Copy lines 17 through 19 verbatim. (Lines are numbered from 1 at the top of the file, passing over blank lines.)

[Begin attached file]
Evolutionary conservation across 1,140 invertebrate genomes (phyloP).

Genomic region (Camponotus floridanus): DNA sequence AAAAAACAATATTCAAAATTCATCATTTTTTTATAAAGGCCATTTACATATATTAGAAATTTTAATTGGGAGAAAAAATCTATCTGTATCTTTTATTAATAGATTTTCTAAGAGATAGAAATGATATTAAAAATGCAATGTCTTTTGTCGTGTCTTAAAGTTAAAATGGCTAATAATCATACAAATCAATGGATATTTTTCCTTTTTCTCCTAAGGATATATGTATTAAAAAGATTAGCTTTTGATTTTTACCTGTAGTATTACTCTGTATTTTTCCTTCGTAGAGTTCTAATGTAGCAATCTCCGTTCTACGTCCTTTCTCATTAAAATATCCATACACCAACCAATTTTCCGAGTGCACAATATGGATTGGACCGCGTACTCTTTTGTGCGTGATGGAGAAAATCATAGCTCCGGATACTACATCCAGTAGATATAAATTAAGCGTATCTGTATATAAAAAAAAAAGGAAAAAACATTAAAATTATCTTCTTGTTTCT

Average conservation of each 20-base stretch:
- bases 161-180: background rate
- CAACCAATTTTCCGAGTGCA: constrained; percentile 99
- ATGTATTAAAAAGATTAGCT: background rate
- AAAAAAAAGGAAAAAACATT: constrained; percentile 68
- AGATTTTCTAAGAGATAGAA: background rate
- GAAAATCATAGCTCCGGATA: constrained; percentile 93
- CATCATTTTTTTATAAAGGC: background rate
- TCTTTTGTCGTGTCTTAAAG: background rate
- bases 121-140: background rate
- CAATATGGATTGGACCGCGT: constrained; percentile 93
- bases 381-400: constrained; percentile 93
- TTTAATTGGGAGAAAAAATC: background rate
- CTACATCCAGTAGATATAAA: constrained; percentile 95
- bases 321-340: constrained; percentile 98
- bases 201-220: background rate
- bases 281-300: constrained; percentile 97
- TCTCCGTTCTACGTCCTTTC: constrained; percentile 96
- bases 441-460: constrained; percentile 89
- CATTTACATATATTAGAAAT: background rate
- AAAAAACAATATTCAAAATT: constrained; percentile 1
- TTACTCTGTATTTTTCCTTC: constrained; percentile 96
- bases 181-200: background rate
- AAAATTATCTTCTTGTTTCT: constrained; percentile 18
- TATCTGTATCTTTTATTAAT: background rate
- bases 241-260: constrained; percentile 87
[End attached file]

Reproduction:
- bases 321-340: constrained; percentile 98
- bases 201-220: background rate
- bases 281-300: constrained; percentile 97